I was conducted to mass by lord Rochford, the concubine's brother, and when the King came to the offering there was a great concourse of people partly to see how the concubine and I behaved to each other. She was courteous enough, for when I was behind the door by which she entered, she returned, merely to do me reverence as I did to her. [...] I am told the concubine asked the King why I did not enter there as the other ambassadors did, and the King replied that it was not without good reason.Chapuys had bowed to Anne and acknowledged her as queen. By extension, the Emperor himself had just acknowledged Anne. Much like Anne’s meeting with Francis at Calais when he tacitly acknowledged her as Henry’s consort, Anne had just been given the Emperor’s acknowledgement, as well.
From her question to the king about why Chapuys had entered the way he did, it does not appear that Anne was in on this little plot. It should be noted, however, that she went out of her way to be polite to this man who had said so many hateful things about her, doubling back so that she could stop and bow to him. None would have blamed her if she had sailed right on past him without acknowledging his presence, but she made it a point to be courteous. He gave her the bare minimum of courtesy in return, a quick bow. He said not a word to her, nor offered to kiss her hand.
But the question is why this took place. Why did Henry feel the need to force this final little victory when he knew he would be killing her a month later? What petty thrill did he get from arranging this forced acknowledgement of the queen he would be so shortly disposing of?
Chapuys spoke again with the king a bit later, but despite the congenial way the events had begun, it soon descended into heated bickering. Chapuys made his Emperor’s points in conversation with the king and then excused himself.
After which they talked together, while I conversed and made some acquaintance with the brother of the young lady to whom the King is now attached [Jane Seymour], always keeping an eye upon the gestures of the King and those with him. There seemed to be some dispute and considerable anger, as I thought, between the King and Cromwell; and after a considerable time Cromwell grumbling left the conference in the window where the King was, excusing himself that he was so very thirsty that he was quite exhausted, as he really was with pure vexation, and sat down upon a coffer out of sight of the King, where he sent for something to drink.
Cromwell spoke with Chapuys “confusedly and in anger” snapping out the king’s responses to Chapuys’s points, including the chilling remark that the Princess was Henry’s daughter and he would treat her as he saw fit and no one had the right to interfere.
Cromwell also let Chapuys know there were dark currents stirring under the surface that Chapuys didn’t yet know about.
[T]elling me also that although he had always pretended that what he said to me was of his own suggestion, yet he had neither said nor done anything without express command from the King. On my asking him what could have made this variation in the King's will, he said he could not imagine what spirit it was [...] and he concluded that princes have spirits or properties which are hidden and unknown to all others. By which conversations Cromwell showed covertly his dissatisfaction at the strange contradictions of his master. [...] [H]e told me that he who trusts in the word of princes, who say and unsay things, and promises himself anything from them, is not over wise, as he had found on Tuesday last[.]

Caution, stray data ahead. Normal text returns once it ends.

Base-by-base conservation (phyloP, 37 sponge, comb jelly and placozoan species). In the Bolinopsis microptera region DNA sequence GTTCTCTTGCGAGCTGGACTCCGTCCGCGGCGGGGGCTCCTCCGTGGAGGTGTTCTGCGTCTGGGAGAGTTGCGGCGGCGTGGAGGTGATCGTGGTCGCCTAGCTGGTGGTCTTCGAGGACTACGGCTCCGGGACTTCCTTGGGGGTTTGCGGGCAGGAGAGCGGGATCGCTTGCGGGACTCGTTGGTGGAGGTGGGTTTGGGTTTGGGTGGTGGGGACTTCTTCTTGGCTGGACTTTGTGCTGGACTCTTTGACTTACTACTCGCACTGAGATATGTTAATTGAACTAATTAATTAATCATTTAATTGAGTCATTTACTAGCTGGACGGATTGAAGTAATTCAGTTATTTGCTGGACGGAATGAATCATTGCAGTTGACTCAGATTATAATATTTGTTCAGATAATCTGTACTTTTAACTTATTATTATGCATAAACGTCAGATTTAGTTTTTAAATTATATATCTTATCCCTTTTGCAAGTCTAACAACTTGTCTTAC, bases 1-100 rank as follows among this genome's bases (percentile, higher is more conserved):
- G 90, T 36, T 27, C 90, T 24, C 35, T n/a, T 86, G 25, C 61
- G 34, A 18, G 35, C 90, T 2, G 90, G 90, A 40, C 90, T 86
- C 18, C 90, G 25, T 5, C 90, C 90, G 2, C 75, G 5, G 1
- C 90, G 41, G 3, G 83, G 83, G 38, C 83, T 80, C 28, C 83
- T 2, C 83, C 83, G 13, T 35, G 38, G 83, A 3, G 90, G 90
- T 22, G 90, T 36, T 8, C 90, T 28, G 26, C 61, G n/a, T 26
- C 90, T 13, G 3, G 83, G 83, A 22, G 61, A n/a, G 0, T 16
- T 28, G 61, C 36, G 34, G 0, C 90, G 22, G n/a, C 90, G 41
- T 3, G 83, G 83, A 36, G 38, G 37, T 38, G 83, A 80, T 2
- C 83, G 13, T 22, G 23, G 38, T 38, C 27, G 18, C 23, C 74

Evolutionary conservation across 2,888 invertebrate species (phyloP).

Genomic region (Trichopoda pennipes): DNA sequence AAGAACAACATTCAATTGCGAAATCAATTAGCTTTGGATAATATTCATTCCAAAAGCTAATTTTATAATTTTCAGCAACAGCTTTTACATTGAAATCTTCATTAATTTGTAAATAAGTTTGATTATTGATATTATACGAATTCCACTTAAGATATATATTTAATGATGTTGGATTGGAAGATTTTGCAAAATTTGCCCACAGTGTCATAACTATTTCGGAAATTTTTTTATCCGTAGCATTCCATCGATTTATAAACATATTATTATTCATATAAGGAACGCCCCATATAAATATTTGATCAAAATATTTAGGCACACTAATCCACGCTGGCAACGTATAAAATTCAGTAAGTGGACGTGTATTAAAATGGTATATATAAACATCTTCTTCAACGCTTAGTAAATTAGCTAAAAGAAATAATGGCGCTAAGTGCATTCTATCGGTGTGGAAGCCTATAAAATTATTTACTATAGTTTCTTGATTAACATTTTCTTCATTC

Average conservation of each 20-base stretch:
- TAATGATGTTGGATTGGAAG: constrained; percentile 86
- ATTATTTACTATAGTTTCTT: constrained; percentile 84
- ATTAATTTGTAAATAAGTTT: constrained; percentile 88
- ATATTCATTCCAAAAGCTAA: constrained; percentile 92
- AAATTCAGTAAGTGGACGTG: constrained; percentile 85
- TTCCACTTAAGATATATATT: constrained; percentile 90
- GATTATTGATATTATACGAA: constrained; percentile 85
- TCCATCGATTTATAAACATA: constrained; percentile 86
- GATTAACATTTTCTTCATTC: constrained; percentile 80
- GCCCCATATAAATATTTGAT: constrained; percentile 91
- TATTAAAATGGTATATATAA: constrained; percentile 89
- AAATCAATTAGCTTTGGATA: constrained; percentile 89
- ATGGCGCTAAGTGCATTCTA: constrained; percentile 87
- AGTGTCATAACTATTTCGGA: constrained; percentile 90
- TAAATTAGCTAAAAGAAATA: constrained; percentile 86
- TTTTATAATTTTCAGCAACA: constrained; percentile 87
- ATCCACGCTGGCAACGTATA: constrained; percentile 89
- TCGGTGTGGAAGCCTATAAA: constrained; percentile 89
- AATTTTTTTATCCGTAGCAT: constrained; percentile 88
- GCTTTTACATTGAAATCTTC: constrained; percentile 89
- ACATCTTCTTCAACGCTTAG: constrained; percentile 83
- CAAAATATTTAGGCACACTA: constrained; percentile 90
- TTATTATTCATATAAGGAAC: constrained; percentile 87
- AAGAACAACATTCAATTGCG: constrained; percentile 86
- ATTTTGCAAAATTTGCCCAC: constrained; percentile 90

After a beginning in which he was so excited by the progress he thought had occurred and the honors done to him, Chapuys ended this letter in despair, and suggested the Emperor might want to throw himself in with the French and the pope, declaring Henry excommunicate and unfit to rule, and that Mary was the rightful ruler of England, enforcing this edict by military force. Perhaps the threat of a gathering army might bring Henry to his senses.
Chapuys’s next letter begins with saying Cromwell has taken to his bed “in sorrow” over the matter and has retreated to his chambers. Cromwell wasn’t weeping into his pillow in anguish over the state of political turmoil - he was using his illness as a cover for the secret work he was doing in setting up the prosecution of Anne and her “lovers.”
Chapuys notes in his next letter that Princess Mary and her party were “jealous” over the fact Chapuys bowed to Anne, though he protests that he never kissed her hand, nor spoke to her.
Although I would not kiss or speak to the Concubine, the Princess and other good persons have been somewhat jealous at the mutual reverences required by politeness which were done at the church. I refused to visit her until I had spoken to the King. If I had seen any hope from the King's answer I would have offered not two but 100 candles to the shedevil, although another thing made me unwilling, viz., that I was told she was not in favor with the King; besides, Cromwell was quite of my opinion that I should do well to wait till I had spoken to the King.
One month from the time Chapuys was writing these words, Anne would be languishing in the Tower, and the swordsman of Calais would already be on his way.